The scent of a wine might be passion fruit or liquorice but is made from grapes – though not the same grapes that we snack on!
Grapes are picked once a year (around September in the northern hemisphere and March in the southern) either by hand or by machine.
At the winery, grapes are crushed to extract juice. For white wine, the skins are then removed, but for red wine, grape pulp is used-skins and the juice. For rosé wine, the skins stay with the juice for a short period just to add light colour.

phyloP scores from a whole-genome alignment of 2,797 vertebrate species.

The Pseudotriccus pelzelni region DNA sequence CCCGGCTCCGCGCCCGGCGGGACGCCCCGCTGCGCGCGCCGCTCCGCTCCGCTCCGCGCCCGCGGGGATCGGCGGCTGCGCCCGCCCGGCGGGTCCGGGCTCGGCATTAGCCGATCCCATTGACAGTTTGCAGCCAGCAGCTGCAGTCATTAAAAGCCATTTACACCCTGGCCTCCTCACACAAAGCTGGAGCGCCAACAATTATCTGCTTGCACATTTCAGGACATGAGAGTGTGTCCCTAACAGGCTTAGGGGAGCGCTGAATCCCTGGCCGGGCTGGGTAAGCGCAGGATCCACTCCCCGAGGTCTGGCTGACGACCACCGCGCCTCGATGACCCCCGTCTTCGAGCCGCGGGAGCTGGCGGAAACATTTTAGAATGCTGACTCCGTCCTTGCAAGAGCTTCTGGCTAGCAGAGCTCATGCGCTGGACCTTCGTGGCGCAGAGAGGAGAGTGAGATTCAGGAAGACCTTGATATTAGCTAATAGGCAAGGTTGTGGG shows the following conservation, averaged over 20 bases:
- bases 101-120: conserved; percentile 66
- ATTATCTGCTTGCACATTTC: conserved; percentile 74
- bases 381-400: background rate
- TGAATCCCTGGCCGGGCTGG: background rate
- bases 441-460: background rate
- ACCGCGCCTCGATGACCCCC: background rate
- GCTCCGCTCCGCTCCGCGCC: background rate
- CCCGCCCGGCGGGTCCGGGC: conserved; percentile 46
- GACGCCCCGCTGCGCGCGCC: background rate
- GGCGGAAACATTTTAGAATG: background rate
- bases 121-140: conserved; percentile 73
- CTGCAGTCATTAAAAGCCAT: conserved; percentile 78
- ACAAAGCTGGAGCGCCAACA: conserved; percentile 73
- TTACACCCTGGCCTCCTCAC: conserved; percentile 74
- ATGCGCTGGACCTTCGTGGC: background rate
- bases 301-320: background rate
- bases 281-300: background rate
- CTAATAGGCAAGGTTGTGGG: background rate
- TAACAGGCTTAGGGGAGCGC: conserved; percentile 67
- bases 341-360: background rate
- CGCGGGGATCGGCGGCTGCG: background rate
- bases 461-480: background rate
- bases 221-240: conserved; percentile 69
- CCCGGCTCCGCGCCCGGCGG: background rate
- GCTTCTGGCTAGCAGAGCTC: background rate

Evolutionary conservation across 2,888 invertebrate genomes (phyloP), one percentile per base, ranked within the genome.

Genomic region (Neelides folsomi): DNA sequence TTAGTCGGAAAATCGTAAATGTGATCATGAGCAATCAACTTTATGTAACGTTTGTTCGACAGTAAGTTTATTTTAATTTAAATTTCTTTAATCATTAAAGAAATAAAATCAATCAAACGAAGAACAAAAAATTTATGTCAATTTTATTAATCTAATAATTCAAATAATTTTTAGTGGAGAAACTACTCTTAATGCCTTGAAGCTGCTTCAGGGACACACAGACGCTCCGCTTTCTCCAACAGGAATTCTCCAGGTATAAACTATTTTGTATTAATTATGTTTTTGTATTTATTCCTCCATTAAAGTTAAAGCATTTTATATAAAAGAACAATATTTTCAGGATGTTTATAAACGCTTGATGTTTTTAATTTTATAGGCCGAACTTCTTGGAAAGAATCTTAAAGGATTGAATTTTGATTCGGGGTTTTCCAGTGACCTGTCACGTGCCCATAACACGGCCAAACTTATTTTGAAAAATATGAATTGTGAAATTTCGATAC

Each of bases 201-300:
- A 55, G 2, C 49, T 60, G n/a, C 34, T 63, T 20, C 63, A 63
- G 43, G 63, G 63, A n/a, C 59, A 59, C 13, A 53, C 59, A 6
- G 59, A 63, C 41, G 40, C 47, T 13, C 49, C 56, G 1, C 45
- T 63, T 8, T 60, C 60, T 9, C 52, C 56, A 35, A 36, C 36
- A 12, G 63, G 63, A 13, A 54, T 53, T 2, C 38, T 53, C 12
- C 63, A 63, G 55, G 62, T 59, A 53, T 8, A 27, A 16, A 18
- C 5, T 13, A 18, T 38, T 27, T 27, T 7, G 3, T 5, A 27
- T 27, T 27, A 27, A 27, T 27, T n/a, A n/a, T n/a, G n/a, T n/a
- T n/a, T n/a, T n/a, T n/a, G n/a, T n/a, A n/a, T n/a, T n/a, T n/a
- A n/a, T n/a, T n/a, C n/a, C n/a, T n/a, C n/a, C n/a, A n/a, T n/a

Wine is a fermented product which in this case means that yeast converts naturally occurring grape sugars to alcohol. Yeast is either naturally occurring (on skins, on cellar walls) or is added.
Yeast kick-starts fermentation, which typically occurs in stainless steel tanks or oak vessels. After fermentation the wine usually goes through a few processes such as fining and filtering, to obtain a clear liquid.
Some wines benefit from additional oak contact, so it might now be transferred to oak barrels; otherwise to stainless steel tanks, or straight into bottle. The wine might stay in the cellar for months or even years before it is released, or it might be sold immediately.